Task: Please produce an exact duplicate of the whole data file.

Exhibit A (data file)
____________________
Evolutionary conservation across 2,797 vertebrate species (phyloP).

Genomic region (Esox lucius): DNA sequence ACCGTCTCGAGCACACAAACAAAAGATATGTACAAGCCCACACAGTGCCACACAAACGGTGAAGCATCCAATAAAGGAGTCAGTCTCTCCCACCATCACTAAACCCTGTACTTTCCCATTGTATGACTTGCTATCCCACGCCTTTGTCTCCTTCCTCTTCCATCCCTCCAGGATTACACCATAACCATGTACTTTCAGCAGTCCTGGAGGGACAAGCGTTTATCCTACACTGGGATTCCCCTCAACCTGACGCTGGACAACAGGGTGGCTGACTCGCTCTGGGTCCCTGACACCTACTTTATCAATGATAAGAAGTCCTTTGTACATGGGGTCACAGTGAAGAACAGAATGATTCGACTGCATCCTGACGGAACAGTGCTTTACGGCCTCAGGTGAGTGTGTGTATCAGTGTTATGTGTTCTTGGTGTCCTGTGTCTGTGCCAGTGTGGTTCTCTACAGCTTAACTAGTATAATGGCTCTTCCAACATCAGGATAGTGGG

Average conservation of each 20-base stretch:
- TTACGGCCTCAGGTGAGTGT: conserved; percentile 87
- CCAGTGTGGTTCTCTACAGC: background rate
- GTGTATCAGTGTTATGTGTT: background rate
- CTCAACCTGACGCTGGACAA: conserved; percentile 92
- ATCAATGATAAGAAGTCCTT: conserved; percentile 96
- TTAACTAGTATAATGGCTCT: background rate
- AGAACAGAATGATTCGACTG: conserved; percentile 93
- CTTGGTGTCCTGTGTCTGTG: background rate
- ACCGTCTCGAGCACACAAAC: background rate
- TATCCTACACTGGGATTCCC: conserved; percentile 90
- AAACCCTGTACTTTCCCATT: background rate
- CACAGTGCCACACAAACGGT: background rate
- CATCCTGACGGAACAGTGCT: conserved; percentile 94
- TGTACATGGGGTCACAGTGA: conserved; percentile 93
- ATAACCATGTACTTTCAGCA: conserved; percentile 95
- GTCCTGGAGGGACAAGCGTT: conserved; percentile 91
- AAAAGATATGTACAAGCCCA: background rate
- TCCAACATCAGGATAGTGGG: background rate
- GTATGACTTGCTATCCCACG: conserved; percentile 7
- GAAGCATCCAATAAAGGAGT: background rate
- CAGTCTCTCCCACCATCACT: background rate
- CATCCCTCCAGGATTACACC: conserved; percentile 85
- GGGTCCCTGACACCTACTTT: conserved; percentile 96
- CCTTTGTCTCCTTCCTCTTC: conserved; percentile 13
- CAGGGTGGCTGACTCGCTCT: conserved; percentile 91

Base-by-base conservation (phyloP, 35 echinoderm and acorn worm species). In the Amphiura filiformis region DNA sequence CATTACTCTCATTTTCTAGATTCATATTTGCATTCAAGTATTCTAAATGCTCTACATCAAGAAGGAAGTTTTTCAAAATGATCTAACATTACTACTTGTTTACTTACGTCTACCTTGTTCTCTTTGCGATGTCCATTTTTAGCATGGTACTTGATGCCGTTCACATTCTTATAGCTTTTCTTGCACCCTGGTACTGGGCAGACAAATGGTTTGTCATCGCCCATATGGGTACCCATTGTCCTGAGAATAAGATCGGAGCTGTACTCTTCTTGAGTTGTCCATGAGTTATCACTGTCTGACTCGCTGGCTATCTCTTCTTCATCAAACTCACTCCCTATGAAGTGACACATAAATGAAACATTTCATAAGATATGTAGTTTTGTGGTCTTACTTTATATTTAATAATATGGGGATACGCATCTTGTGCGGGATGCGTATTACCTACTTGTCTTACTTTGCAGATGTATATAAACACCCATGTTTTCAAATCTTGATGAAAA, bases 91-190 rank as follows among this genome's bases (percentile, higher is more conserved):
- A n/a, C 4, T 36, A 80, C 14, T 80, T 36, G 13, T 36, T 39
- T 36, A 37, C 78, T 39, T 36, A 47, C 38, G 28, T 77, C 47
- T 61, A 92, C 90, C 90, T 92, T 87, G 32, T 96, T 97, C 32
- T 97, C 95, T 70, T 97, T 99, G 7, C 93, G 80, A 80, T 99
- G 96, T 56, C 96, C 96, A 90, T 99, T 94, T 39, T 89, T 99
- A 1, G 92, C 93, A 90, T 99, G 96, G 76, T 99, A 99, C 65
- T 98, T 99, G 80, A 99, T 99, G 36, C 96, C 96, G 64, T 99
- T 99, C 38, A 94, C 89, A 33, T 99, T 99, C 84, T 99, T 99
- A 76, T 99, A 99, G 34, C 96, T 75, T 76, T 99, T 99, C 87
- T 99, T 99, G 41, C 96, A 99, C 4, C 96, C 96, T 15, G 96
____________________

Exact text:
Evolutionary conservation across 2,797 vertebrate species (phyloP).

Genomic region (Esox lucius): DNA sequence ACCGTCTCGAGCACACAAACAAAAGATATGTACAAGCCCACACAGTGCCACACAAACGGTGAAGCATCCAATAAAGGAGTCAGTCTCTCCCACCATCACTAAACCCTGTACTTTCCCATTGTATGACTTGCTATCCCACGCCTTTGTCTCCTTCCTCTTCCATCCCTCCAGGATTACACCATAACCATGTACTTTCAGCAGTCCTGGAGGGACAAGCGTTTATCCTACACTGGGATTCCCCTCAACCTGACGCTGGACAACAGGGTGGCTGACTCGCTCTGGGTCCCTGACACCTACTTTATCAATGATAAGAAGTCCTTTGTACATGGGGTCACAGTGAAGAACAGAATGATTCGACTGCATCCTGACGGAACAGTGCTTTACGGCCTCAGGTGAGTGTGTGTATCAGTGTTATGTGTTCTTGGTGTCCTGTGTCTGTGCCAGTGTGGTTCTCTACAGCTTAACTAGTATAATGGCTCTTCCAACATCAGGATAGTGGG

Average conservation of each 20-base stretch:
- TTACGGCCTCAGGTGAGTGT: conserved; percentile 87
- CCAGTGTGGTTCTCTACAGC: background rate
- GTGTATCAGTGTTATGTGTT: background rate
- CTCAACCTGACGCTGGACAA: conserved; percentile 92
- ATCAATGATAAGAAGTCCTT: conserved; percentile 96
- TTAACTAGTATAATGGCTCT: background rate
- AGAACAGAATGATTCGACTG: conserved; percentile 93
- CTTGGTGTCCTGTGTCTGTG: background rate
- ACCGTCTCGAGCACACAAAC: background rate
- TATCCTACACTGGGATTCCC: conserved; percentile 90
- AAACCCTGTACTTTCCCATT: background rate
- CACAGTGCCACACAAACGGT: background rate
- CATCCTGACGGAACAGTGCT: conserved; percentile 94
- TGTACATGGGGTCACAGTGA: conserved; percentile 93
- ATAACCATGTACTTTCAGCA: conserved; percentile 95
- GTCCTGGAGGGACAAGCGTT: conserved; percentile 91
- AAAAGATATGTACAAGCCCA: background rate
- TCCAACATCAGGATAGTGGG: background rate
- GTATGACTTGCTATCCCACG: conserved; percentile 7
- GAAGCATCCAATAAAGGAGT: background rate
- CAGTCTCTCCCACCATCACT: background rate
- CATCCCTCCAGGATTACACC: conserved; percentile 85
- GGGTCCCTGACACCTACTTT: conserved; percentile 96
- CCTTTGTCTCCTTCCTCTTC: conserved; percentile 13
- CAGGGTGGCTGACTCGCTCT: conserved; percentile 91

Base-by-base conservation (phyloP, 35 echinoderm and acorn worm species). In the Amphiura filiformis region DNA sequence CATTACTCTCATTTTCTAGATTCATATTTGCATTCAAGTATTCTAAATGCTCTACATCAAGAAGGAAGTTTTTCAAAATGATCTAACATTACTACTTGTTTACTTACGTCTACCTTGTTCTCTTTGCGATGTCCATTTTTAGCATGGTACTTGATGCCGTTCACATTCTTATAGCTTTTCTTGCACCCTGGTACTGGGCAGACAAATGGTTTGTCATCGCCCATATGGGTACCCATTGTCCTGAGAATAAGATCGGAGCTGTACTCTTCTTGAGTTGTCCATGAGTTATCACTGTCTGACTCGCTGGCTATCTCTTCTTCATCAAACTCACTCCCTATGAAGTGACACATAAATGAAACATTTCATAAGATATGTAGTTTTGTGGTCTTACTTTATATTTAATAATATGGGGATACGCATCTTGTGCGGGATGCGTATTACCTACTTGTCTTACTTTGCAGATGTATATAAACACCCATGTTTTCAAATCTTGATGAAAA, bases 91-190 rank as follows among this genome's bases (percentile, higher is more conserved):
- A n/a, C 4, T 36, A 80, C 14, T 80, T 36, G 13, T 36, T 39
- T 36, A 37, C 78, T 39, T 36, A 47, C 38, G 28, T 77, C 47
- T 61, A 92, C 90, C 90, T 92, T 87, G 32, T 96, T 97, C 32
- T 97, C 95, T 70, T 97, T 99, G 7, C 93, G 80, A 80, T 99
- G 96, T 56, C 96, C 96, A 90, T 99, T 94, T 39, T 89, T 99
- A 1, G 92, C 93, A 90, T 99, G 96, G 76, T 99, A 99, C 65
- T 98, T 99, G 80, A 99, T 99, G 36, C 96, C 96, G 64, T 99
- T 99, C 38, A 94, C 89, A 33, T 99, T 99, C 84, T 99, T 99
- A 76, T 99, A 99, G 34, C 96, T 75, T 76, T 99, T 99, C 87
- T 99, T 99, G 41, C 96, A 99, C 4, C 96, C 96, T 15, G 96